Having filled the June ‘island top’ gap, pushed through its June high and established a very short term uptrend, the S&P ended last week on its back foot. However, stocks had gotten a bit overbought; so, I think that there is no reason to assume that this drop was anything out of the ordinary. I continue to believe that the trend is up and that it is just a matter of time until S&P’s February high is challenged.
Fed stimulus has created the ‘cobra effect’.
While the long bond’s chart does not show short term momentum as strong as either the S&P’s or GLD’s, long term, it is the only major index that I regularly refer to that is above the upper boundary of its long term uptrend. Hence, it is pretty safe to say that bond price (interest rates) remain is a solid uptrend (downtrend).
A short term chart doesn’t get much better than GLD’s. It has strong upside momentum, is above both DMA’s and in uptrends across all timeframes except its long term---and there is no resistance between the current price level (178.70) and the upper boundary of its long term trading range (185.85). So, it seems reasonable to assume that GLD will challenge that boundary at the very least.
Then we have the dollar. Last week, it reset its short term trend to down. Coupled with declining interest rates and rising gold prices, that suggests a weakening economy---which makes higher stock prices the odd man out in this scenario. But, of course, there is the Fed.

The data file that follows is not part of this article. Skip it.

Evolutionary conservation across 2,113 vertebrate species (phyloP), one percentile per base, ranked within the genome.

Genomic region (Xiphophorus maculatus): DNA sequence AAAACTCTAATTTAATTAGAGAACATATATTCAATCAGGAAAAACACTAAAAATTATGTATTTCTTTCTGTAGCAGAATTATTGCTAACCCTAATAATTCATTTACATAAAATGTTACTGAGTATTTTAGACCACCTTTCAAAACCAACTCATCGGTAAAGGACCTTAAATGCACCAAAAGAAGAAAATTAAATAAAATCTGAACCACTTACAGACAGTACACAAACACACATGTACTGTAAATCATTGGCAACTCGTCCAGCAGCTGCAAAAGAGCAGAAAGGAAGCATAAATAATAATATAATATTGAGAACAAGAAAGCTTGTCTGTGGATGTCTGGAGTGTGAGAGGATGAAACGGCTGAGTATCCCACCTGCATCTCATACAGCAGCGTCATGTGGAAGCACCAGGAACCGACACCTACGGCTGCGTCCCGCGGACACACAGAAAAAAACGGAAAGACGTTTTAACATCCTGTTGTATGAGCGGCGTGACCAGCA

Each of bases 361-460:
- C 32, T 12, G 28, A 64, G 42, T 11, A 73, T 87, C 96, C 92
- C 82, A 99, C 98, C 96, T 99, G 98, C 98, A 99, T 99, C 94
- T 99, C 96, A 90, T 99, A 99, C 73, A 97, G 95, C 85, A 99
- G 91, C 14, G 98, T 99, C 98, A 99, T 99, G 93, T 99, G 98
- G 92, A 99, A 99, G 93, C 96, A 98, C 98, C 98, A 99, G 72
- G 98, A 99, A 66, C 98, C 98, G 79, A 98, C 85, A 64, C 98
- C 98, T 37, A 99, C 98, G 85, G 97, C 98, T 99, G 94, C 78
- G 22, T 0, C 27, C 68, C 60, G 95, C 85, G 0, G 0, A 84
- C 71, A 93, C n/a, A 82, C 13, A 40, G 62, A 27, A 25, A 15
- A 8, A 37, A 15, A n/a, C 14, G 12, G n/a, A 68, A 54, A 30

Friday’s pin action in the VIX was a bit of a surprise. Normally, the VIX advances on a down Market day---which it tried to do early in the trading session but then failed. However, it does support the notion that equity prices are headed higher. And why not? There is the Fed.
Summary from last week.
The data (and primary indicators) last week were down.. The overseas stats were quite positive.
Short term, the economic numbers keep yo yoing around leaving the magnitude and shape (V, U, W, etc.) of recovery in question---made more so as lockdowns are being re-imposed nationwide.
Longer term, the economic growth will be influenced by how quickly virus treatments and a vaccine are discovered as well as the permanent impact this disease/government reaction will have on the spending and work habits of the nation.
Whatever the shape of the recovery, I am not altering my belief that long term economy will grow at a historically subpar secular rate due to the twin burdens of egregiously irresponsible fiscal and monetary policies---which, by the way, are becoming even more egregiously irresponsible as a result of measures being taken by the government and the Fed in dealing with the current crisis.
Gunshot to the head attributed of the coronavirus.
Eviction moratorium expired on Friday.
Interview with Jim Grant (must read):
The latest from John Mauldin.
News on Stocks in Our Portfolios
What I am reading today
Massive black hole disappeared then reappeared.
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